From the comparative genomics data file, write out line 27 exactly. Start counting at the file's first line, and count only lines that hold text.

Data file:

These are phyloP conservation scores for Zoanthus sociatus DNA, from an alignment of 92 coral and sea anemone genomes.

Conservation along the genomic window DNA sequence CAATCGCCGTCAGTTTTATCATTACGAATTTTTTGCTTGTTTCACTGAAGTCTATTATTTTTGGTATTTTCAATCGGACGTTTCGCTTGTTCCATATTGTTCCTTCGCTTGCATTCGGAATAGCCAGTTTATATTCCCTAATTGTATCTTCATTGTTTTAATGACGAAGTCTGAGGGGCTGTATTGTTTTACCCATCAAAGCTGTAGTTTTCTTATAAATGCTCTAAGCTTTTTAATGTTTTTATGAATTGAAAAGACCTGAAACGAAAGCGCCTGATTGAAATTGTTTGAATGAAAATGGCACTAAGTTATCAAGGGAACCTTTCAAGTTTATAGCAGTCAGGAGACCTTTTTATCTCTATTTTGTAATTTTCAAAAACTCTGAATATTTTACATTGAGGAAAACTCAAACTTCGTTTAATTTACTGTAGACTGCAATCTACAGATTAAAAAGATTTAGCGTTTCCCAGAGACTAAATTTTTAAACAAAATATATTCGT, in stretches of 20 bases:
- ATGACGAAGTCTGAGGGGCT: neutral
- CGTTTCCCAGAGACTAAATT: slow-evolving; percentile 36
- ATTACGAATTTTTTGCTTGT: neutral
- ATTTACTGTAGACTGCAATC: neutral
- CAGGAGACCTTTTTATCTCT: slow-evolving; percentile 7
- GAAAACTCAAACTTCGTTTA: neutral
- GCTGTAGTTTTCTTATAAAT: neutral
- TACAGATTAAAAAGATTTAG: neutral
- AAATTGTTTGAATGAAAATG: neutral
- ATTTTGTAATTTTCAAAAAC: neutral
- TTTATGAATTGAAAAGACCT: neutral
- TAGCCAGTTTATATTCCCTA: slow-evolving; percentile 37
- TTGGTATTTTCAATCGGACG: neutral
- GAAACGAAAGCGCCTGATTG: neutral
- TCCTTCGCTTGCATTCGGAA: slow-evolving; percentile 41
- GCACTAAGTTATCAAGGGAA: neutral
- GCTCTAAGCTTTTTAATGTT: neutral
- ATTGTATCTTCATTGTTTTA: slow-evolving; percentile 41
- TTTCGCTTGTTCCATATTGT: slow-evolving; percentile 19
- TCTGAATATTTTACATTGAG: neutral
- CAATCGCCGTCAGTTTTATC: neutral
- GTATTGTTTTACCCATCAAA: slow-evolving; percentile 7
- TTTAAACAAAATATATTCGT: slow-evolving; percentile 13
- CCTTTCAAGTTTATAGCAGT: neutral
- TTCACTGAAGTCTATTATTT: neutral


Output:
- TTCACTGAAGTCTATTATTT: neutral